The only really solid advice I can offer to anyone who wants to write but is dealing with something like this is not to let it stop you from picking the story back up again, no matter how long you stall, or how bad you think it is, or how disappointed you are in yourself for missing those days or weeks or months in between. I’d love to be able to write every day. Maybe someday I will, because I have been slowly improving my skills and reorganizing my life and I have supportive partners who encourage me, for which I’m really grateful. But for now, just picking it up again after a week of feeling miserable about it is more important than doing it every day. It’s been a while since I went a month without working, and I think part of the reason for that is I don’t spiral quite as hard into all the guilt and feeling bad about it. I’ve made a conscious effort to prioritize something over perfect or even good, even though that idea feels like nails on a chalkboard to my brain.

I wasted a whole day on Minecraft and laundry, but Somnolence is sitting there at the bottom of my to-do list, do I:

A. Tell myself I’m garbage and stay up super late to punish myself?

B. Promise myself I’ll do it tomorrow and write today off as a lost cause?

C. Literally open it for five minutes and rewrite one sentence so I can cross it off my list?

It’s silly, but C is usually the most daunting option for me because it means facing that scary mountain of stuff I need to do and just doing this one tiny, inadequate, little thing and every part of my personality rebells at that. A sentence is still better than nothing, though. I don’t write every day, but I have managed to produce a blog post, albeit often an embarrassing full day late, every week for a few months now. Late is better than nothing, too. The only way to guarantee that it never gets done is to put it down and never pick it up again, but every day is another chance to try again. If I pick it up again enough times it will eventually be complete, and that is truly the best I can do right now.

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If they were good enough for Frida Kahlo, they’re pretty darn awesome. Hers were the Mexican Xoloitzcuintli and mine are Peruvians, but still. Something, something, artist goals.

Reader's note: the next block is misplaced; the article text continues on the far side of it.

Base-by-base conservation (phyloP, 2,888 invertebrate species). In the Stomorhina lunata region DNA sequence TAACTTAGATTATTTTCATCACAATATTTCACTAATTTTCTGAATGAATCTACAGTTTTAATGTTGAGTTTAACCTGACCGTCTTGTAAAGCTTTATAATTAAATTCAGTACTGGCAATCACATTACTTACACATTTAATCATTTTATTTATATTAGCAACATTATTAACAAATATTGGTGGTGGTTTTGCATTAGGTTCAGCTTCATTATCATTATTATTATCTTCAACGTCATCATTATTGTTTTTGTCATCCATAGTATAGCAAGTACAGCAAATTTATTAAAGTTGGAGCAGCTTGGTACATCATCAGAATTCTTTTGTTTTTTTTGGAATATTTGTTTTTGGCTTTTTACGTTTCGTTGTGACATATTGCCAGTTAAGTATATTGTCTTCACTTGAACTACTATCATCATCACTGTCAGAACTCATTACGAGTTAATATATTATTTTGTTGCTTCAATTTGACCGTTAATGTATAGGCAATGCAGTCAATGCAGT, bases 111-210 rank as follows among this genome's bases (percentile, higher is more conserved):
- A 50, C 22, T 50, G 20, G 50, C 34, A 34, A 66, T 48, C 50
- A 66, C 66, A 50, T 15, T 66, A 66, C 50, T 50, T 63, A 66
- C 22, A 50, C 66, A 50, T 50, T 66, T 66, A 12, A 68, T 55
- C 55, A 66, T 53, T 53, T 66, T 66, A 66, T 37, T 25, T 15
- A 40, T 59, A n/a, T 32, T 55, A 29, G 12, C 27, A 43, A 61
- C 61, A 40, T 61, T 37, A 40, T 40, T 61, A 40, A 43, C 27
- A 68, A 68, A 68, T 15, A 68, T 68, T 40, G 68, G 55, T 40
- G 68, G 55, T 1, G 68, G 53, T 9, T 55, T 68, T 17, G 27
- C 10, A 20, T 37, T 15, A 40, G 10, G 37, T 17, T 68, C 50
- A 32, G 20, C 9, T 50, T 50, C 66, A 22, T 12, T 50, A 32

P.S. I did not feel like I had any thoughts to share when I opened the page to write this. I thought it would just be crap, but damnit, I showed up with my crap anyway and I’m proud of that.

P.P.S. The breed history in that Frida Kahlo link is totally wrong, but it has cute pictures of her and her pups.

A Rant, a Personal Update, and a Writing Thingy

The rant: I’m re-watching Doctor Who from the beginning, because it’s fantastic! It’ll be a while before I hit the Clara train-wreck seasons. I really love the beginning even though Ten will always be my doctor. Even cranky old Nine still chose to see potential in the human species. That was the whole appeal to the show for me; it was hopeful. Plus, he respected Rose and everyone else he interacted with who did the right thing. Twelve, on the other hand, not so much. His vaguely misogynistic refusal to recognize Clara from other humans isn’t funny, and I super didn’t need another show in my life with a rude, misanthropic white man in the lead who everyone tolerates because he’s “brilliant.” Like, really. No one needs that. Ever. Remove the brilliance and that’s just everyday life.

It went from a show about adventure, and encountering and embracing difference, and the potential for good in every person and situation… to a show about a white dude who is awesome all the time, wearing the old show like a creepy flesh suit.

I stuck in there for quite a while after the spark had faded for me, but that season finale with Missy and “the cloud” just… ick. I’m viscerally angry that they got me to sit through it all the way to that appalling end.

I’m probably going to start watching again to see the female doctor, because that’s a big deal and because Moffat is gone. (Thank god.)